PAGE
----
The CEO of Amazon.com, billionaire Jeff Bezos, reportedly earns more than $275 million per DAY. (He has other business interests too, like the Washington Post). Publication of his salary has prompted many social media posts—laments, criticisms, righteous indignation, and only rarely admiration.
One post caught my eye: “If Bezos only made only $700, what could we do with the other $13,859,300 every hour?”
My answer surprised many readers: “The world would be poorer by $13,859,300 every hour.”
Here’s why. Bezos’ increase in wealth does not come at the cost of others. On the contrary, his wealth comes by providing at least as much (and probably more) value to others. Only tyrants, governments, and robbers can get wealthy by providing no gains to others—they do it by force. Bezos forces nobody to give him money; he must entice them by delivering more value in return. Bezos creates wealth. Put Bezos out of business, and his wealth creation ends—the world is poorer for it.
Then come follow-up posts from social justice warriors: “What about his workers? Many of them earn only a few dollars per hour.” But, does Bezos force anyone to work for him? No. Would his workers be better off if Bezos is out of business? No. Bezos “takes” no money out of the system. He ADDS value to our economic system, including his workers’ lives.
It’s absolutely true how workers add value too. However, Amazon workers are not slaves or hostages; they voluntarily choose Amazon for employment for pay. The value they add is why he pays them, and they agree to it, and even apply and interview to be one of his lucky workers.
Sadly, if social justice warriors (SJWs) had their way, they would regulate, tax, and appropriate wealth away from Mr. Bezos. They argue it is for the good of others—as if they are somehow enlightened enough to know what’s best for others. Their sloppy thinking is misguided and immoral. It is always greedy to look upon others’ wealth and assume you know better uses for it. There is nothing moral, noble, or charitable in taking money from some to give to others. Such faux charity is properly called theft.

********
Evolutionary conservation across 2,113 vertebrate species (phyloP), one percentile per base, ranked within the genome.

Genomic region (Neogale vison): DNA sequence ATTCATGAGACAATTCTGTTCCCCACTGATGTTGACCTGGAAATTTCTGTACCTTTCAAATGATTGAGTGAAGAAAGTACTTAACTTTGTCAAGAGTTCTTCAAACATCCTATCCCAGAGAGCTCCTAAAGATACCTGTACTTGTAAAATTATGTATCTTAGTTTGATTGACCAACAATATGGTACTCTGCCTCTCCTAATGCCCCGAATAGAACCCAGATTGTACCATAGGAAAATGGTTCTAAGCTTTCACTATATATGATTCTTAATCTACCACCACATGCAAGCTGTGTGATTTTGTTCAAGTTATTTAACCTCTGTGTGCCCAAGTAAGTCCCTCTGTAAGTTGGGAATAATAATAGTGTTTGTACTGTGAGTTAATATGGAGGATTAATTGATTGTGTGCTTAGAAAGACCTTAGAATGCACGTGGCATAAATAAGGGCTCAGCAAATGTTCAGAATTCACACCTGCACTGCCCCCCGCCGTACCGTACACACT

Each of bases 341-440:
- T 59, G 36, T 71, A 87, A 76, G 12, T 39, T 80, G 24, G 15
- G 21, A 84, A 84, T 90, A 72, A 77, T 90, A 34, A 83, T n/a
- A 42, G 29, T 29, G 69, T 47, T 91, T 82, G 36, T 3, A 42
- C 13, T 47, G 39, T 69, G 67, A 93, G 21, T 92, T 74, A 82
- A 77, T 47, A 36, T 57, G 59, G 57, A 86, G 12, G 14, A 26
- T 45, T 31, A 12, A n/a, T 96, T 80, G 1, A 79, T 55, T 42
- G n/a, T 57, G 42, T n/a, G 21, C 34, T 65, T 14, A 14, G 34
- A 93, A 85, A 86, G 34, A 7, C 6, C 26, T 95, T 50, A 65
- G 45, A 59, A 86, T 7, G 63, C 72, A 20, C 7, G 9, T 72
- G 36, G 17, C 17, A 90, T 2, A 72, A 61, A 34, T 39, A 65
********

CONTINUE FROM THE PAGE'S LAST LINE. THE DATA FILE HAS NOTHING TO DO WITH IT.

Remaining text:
What’s worse is such “charity” would be taking away wealth and productive capabilities from one of the most prolific entrepreneurs and producers our world has ever seen. The SJW’s hostilities toward Bezos would hurt production, kill jobs, hurt customers, and make the world worse off. Redistribution is, by definition, unproductive. In this case, it would be destructive as well.
Finally, the social justice warriors claim: “When Walmart and Amazon put every local competitor out of business, then…people are pretty much forced to work for them or starve and be homeless.”
Think about this, go back 40 years. You might have said the exact same thing above with “Sears” and “K-Mart” in place of Walmart and Amazon. You might have even argued they should be regulated to prevent monopoly. You would have been (and are now) dead wrong. Monopolies accrue when we curtail competition. If you’re worried about Walmart and Amazon, then reduce taxes and ease regulations so they face the full brunt of the next efficient startup to come along. Stop fretting over market doomsdays, which never materialize.
In short, let’s stop looking at others and think somehow we know better for them, others, and indeed, the world. Nobody is that smart. Miraculously though, markets and the opportunity to achieve Bezos-like success inspire many to work, innovate, and strive for the American dream. If successful, their efforts benefit themselves, their workers, their customers, and all of society. Markets do the billions of amazing good deeds our do-gooders continually fail to accomplish.
Free your mind, free the markets; prosperity ensues.
Ron is a professor of economics at BYU-Idaho and an Idaho state representative (LD.34). He specializes in applied microeconomics, public economics, quantitative methods, the economics of education, poverty economics, and public choice. He has been teaching for nearly 30 years, beginning at the University of Connecticut, Ohio University-Eastern, and the last 19 years at BYU-Idaho.